Not only is it relevant to horror fiction, but to our deepest fears.

Change lies at the root of many of our fears. Change into something that feels no emotion. Change into something that can no longer think or feel the way that a “normal” human being does.

The paralysis of humans or animals turned into inanimate objects is a projection of the fear of death.

At the core of all our favorite monsters lies the theme of metamorphosis. Every shambling zombie, greedy blood drinker, or vicious werewolf started off as something human, or at least, close to it.

The same can be said about tales of serial killers or delusional lunatics. We fear what we don’t understand. We also fear that line between being one of us, and becoming one of “them”.

Paul De Man in ‘Blindness And Insight’ said that ‘Literary “form” is the result of the dialectic interplay between the prefigurative structure of foreknowledge and the intent at totality of the interpretive process’. What do you make of his statement?

I take it to mean that as writers, we depend upon images and forms that are familiar to the reader in order to create the image that we want the reader to perceive.

For instance, I can describe to a reader a rose. Everyone knows what the flower looks like, is familiar with how a rose smells. The reader can visualize it easily in their mind. I am depending on the reader’s ability to conceptualize this simple thing.

Add to that, the scene where the roses are placed. Does a man bring them home to his wife after an argument? Does she take the roses without speaking? Does she prick her fingers on them as she holds the roses in her arms? All these subtle cues between the man and woman, and even the presence of the flowers, play into certain cultural meanings that are both implied and specific.

If we do our jobs as writers, the reader will experience the depth of a story on many levels. Symbolism, irony, paradox, and descriptive storytelling are all part of the tapestry that we work on. Each holds a significant part within a story, coexisting to make the whole that much stronger and richer an experience. Because of this,  true criticism recognizes all the parts that make up the whole.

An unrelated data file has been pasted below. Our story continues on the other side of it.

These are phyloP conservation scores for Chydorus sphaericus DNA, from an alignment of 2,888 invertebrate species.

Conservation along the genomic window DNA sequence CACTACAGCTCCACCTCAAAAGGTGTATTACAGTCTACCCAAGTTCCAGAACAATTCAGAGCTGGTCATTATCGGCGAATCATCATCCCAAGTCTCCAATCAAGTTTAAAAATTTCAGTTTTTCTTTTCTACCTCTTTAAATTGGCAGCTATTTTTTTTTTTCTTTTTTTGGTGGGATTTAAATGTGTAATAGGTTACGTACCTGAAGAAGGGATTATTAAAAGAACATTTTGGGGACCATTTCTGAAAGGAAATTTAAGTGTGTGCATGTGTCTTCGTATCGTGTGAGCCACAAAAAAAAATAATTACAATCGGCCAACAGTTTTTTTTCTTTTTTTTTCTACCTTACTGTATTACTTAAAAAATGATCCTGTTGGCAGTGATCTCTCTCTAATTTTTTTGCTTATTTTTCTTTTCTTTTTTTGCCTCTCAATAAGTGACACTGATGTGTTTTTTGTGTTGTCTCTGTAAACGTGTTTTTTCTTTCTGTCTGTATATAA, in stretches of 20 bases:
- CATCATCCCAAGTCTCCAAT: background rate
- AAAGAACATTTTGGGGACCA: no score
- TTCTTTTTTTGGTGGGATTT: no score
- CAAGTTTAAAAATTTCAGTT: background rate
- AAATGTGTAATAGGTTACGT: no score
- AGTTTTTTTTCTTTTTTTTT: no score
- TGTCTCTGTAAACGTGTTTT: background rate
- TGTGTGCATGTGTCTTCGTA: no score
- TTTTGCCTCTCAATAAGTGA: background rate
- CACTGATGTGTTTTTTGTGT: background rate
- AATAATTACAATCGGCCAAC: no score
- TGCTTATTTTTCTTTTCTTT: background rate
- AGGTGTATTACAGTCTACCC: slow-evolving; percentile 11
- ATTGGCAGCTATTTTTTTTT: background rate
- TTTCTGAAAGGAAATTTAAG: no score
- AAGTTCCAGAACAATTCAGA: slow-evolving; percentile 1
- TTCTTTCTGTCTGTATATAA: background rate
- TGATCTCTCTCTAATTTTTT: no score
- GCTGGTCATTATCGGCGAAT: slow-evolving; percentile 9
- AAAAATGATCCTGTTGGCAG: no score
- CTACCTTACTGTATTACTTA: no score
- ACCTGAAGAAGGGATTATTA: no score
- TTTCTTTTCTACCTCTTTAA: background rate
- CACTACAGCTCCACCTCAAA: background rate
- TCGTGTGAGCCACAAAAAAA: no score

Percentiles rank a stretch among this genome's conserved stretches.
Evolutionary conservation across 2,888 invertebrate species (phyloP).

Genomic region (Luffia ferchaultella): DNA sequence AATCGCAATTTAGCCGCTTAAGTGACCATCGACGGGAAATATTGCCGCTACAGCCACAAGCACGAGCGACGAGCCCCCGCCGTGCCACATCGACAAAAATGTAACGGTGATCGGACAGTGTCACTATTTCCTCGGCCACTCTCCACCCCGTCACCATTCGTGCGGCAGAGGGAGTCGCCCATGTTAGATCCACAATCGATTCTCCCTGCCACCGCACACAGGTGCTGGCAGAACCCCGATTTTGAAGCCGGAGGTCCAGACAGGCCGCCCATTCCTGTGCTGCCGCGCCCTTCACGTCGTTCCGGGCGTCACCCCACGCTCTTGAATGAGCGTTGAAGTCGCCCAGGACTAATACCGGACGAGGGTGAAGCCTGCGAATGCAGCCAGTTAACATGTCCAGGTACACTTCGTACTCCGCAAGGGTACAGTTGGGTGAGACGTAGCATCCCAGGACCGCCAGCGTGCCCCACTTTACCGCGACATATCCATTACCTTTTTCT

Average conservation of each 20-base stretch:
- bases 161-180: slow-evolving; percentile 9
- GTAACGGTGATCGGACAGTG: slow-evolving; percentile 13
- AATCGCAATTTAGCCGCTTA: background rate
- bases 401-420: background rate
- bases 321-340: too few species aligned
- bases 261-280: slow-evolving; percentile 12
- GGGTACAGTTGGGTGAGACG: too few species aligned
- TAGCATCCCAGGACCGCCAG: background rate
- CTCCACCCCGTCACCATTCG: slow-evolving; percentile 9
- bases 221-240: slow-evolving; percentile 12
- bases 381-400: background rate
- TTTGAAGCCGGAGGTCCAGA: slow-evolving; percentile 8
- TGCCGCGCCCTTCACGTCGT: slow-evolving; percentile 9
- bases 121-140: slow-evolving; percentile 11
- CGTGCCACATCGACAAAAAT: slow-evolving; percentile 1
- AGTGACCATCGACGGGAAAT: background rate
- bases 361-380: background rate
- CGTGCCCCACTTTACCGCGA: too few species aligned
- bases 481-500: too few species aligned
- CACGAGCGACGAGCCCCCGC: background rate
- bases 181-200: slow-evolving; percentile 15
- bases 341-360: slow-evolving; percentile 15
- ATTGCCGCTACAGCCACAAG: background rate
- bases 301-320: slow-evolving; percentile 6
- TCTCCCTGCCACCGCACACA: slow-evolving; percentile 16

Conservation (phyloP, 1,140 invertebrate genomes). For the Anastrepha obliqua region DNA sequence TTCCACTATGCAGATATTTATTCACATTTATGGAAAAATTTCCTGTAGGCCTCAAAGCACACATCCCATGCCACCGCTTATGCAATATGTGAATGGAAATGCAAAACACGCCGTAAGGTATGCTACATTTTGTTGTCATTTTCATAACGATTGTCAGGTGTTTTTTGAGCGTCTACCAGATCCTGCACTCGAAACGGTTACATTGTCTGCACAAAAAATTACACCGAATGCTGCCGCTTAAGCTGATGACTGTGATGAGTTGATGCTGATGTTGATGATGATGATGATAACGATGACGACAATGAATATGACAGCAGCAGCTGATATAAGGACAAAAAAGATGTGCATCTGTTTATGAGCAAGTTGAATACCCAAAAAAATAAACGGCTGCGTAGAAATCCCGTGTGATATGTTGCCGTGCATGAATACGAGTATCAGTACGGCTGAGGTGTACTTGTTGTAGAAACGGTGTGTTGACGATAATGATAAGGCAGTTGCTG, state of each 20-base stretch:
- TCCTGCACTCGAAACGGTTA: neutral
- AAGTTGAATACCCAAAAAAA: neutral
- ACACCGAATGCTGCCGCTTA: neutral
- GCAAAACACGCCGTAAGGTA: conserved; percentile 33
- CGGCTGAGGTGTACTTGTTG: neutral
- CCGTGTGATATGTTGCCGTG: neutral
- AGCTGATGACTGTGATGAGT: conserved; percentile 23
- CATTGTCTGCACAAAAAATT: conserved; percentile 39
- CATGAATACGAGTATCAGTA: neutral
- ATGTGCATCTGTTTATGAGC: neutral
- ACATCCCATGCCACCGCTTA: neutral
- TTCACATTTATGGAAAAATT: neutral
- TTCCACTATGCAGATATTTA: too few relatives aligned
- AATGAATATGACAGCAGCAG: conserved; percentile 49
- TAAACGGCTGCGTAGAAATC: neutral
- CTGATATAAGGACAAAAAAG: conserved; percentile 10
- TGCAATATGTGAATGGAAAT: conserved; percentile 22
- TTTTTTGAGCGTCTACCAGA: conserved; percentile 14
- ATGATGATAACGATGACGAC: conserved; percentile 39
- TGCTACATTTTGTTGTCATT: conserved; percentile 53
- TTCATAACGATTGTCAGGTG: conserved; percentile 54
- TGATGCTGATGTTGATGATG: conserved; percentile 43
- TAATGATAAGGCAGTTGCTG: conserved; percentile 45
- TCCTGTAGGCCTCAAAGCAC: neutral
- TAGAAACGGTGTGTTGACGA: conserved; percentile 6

Do you feel that your predilection for writing horror was formed by psychological tension from your family or something else?

This is something that I often wonder about myself. People ask me this a lot. Why horror? There are other things to write about.

A friend once asked me why I don’t write romance. Something “uplifting”. I frowned at her and gave her the simplest answer, despite all the words I have at the ready. No.

When I was a child, my mother encouraged me to write as a way to rid myself of nightmares. She’d used the same tactic with my sister and found it successful.

Now, here is the thing. I had the occasional nightmare, but I wasn’t plagued with them. So if I’d written in a journal for only those dreams, there wouldn’t be that many “stories” on paper.

I think the answer lies somewhere in the reaction that I received from my scary stories. I can remember writing all kinds of things, but it seemed the stories that got the best grades (as I started turning them in for extra credit) were the ones that had some sort of fear involved. Those early stories were often sci-fi or fantasy, traditional good vs. evil. When I started writing origin stories for monsters, that’s when I received the most encouragement.

Why do I continue to write stories with a creep factor? I don’t really know, but I can tell you that I’m always drawn to the darker side of things. I can start off with a romance about lovers on vacation, or a man bumping into his ex-girlfriend at a bookstore, but it doesn’t make my heart race until someone turns up dead or some sort of paranormal nasty makes its appearance.

Have you ever been haunted?

I have been haunted, but I think most people are.